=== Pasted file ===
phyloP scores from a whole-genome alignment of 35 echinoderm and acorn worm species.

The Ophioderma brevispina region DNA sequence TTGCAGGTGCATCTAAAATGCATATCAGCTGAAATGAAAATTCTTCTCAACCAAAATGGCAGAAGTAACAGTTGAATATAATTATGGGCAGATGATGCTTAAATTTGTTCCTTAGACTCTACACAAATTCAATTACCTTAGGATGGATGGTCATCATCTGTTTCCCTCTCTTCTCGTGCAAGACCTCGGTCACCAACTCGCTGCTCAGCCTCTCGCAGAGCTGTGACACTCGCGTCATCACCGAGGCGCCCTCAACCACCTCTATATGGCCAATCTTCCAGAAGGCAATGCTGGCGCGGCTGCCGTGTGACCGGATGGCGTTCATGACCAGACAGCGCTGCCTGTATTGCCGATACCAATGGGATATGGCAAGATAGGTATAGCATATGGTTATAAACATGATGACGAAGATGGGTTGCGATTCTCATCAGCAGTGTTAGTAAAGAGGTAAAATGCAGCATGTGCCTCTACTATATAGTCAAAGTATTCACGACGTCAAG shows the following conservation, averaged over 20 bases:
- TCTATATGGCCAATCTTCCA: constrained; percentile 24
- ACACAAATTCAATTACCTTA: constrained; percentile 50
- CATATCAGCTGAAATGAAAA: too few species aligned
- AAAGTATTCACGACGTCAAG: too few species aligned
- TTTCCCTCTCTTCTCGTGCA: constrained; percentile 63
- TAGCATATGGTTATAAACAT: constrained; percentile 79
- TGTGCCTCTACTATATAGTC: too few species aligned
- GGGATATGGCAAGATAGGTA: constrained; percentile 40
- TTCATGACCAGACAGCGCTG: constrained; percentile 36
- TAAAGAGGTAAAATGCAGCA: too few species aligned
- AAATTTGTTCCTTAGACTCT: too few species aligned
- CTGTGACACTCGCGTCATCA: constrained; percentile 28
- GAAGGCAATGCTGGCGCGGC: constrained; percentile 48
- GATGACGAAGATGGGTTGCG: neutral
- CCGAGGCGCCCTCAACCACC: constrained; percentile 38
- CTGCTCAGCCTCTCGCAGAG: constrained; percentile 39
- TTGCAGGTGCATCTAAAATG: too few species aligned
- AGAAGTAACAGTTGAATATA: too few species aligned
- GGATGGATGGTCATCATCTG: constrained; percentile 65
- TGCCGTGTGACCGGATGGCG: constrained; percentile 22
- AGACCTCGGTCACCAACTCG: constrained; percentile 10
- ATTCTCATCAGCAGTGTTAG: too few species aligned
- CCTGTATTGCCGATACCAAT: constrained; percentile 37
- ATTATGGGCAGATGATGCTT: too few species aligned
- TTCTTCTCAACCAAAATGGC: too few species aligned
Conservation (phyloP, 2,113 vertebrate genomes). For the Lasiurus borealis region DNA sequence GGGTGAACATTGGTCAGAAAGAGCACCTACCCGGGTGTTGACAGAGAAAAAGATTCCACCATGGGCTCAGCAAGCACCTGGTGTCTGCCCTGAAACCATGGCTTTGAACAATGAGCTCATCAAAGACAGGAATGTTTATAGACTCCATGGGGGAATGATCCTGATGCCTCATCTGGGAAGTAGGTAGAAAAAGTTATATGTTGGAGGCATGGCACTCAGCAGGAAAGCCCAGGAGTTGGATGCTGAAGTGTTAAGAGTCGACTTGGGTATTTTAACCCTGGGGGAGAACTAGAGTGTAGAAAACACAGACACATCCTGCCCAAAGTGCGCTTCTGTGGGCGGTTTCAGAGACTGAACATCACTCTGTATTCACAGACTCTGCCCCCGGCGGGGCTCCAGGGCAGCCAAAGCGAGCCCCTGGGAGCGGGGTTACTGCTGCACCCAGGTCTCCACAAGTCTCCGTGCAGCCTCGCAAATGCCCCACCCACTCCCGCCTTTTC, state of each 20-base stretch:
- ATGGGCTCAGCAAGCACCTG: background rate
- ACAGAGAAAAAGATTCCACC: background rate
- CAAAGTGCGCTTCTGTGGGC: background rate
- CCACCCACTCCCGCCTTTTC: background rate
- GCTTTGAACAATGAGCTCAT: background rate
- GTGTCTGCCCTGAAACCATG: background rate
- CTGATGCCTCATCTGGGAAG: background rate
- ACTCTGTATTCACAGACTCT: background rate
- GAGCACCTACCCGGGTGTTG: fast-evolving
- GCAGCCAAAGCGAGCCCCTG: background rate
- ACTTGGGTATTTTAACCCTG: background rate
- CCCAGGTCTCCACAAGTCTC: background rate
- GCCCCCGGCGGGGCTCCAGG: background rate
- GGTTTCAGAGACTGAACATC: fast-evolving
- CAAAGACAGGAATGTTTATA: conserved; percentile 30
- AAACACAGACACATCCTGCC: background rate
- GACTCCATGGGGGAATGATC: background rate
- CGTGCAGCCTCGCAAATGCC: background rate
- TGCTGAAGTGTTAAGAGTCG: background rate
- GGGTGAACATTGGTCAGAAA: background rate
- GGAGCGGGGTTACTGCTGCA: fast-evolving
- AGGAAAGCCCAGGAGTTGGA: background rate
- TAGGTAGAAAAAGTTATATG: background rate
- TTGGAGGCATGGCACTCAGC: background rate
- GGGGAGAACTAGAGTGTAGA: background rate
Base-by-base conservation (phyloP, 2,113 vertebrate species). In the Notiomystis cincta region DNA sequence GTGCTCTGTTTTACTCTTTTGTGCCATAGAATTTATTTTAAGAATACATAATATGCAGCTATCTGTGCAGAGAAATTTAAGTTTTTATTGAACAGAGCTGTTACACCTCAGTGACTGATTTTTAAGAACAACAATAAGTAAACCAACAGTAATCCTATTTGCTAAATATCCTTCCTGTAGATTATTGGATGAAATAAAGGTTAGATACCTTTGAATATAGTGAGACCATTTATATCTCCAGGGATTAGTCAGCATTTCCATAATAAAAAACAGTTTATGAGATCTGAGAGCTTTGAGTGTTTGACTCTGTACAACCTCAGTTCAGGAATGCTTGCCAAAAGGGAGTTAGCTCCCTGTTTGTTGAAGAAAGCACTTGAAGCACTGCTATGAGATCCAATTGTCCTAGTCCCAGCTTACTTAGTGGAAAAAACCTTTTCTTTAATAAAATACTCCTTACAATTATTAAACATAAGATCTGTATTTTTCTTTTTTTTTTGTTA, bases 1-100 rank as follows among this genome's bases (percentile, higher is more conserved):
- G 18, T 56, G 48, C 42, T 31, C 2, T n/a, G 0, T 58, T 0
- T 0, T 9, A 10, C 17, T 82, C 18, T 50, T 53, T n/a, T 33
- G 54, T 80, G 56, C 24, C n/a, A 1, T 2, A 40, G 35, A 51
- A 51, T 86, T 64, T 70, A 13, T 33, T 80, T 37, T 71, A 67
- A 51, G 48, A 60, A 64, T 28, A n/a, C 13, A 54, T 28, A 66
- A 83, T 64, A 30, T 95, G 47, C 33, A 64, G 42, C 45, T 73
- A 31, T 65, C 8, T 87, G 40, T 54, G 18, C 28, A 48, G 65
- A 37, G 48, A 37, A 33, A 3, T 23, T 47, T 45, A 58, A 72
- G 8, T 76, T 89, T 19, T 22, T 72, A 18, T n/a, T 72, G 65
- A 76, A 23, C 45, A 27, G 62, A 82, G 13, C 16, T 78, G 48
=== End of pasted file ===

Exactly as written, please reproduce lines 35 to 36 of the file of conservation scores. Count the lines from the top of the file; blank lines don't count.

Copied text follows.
- CTGATGCCTCATCTGGGAAG: background rate
- ACTCTGTATTCACAGACTCT: background rate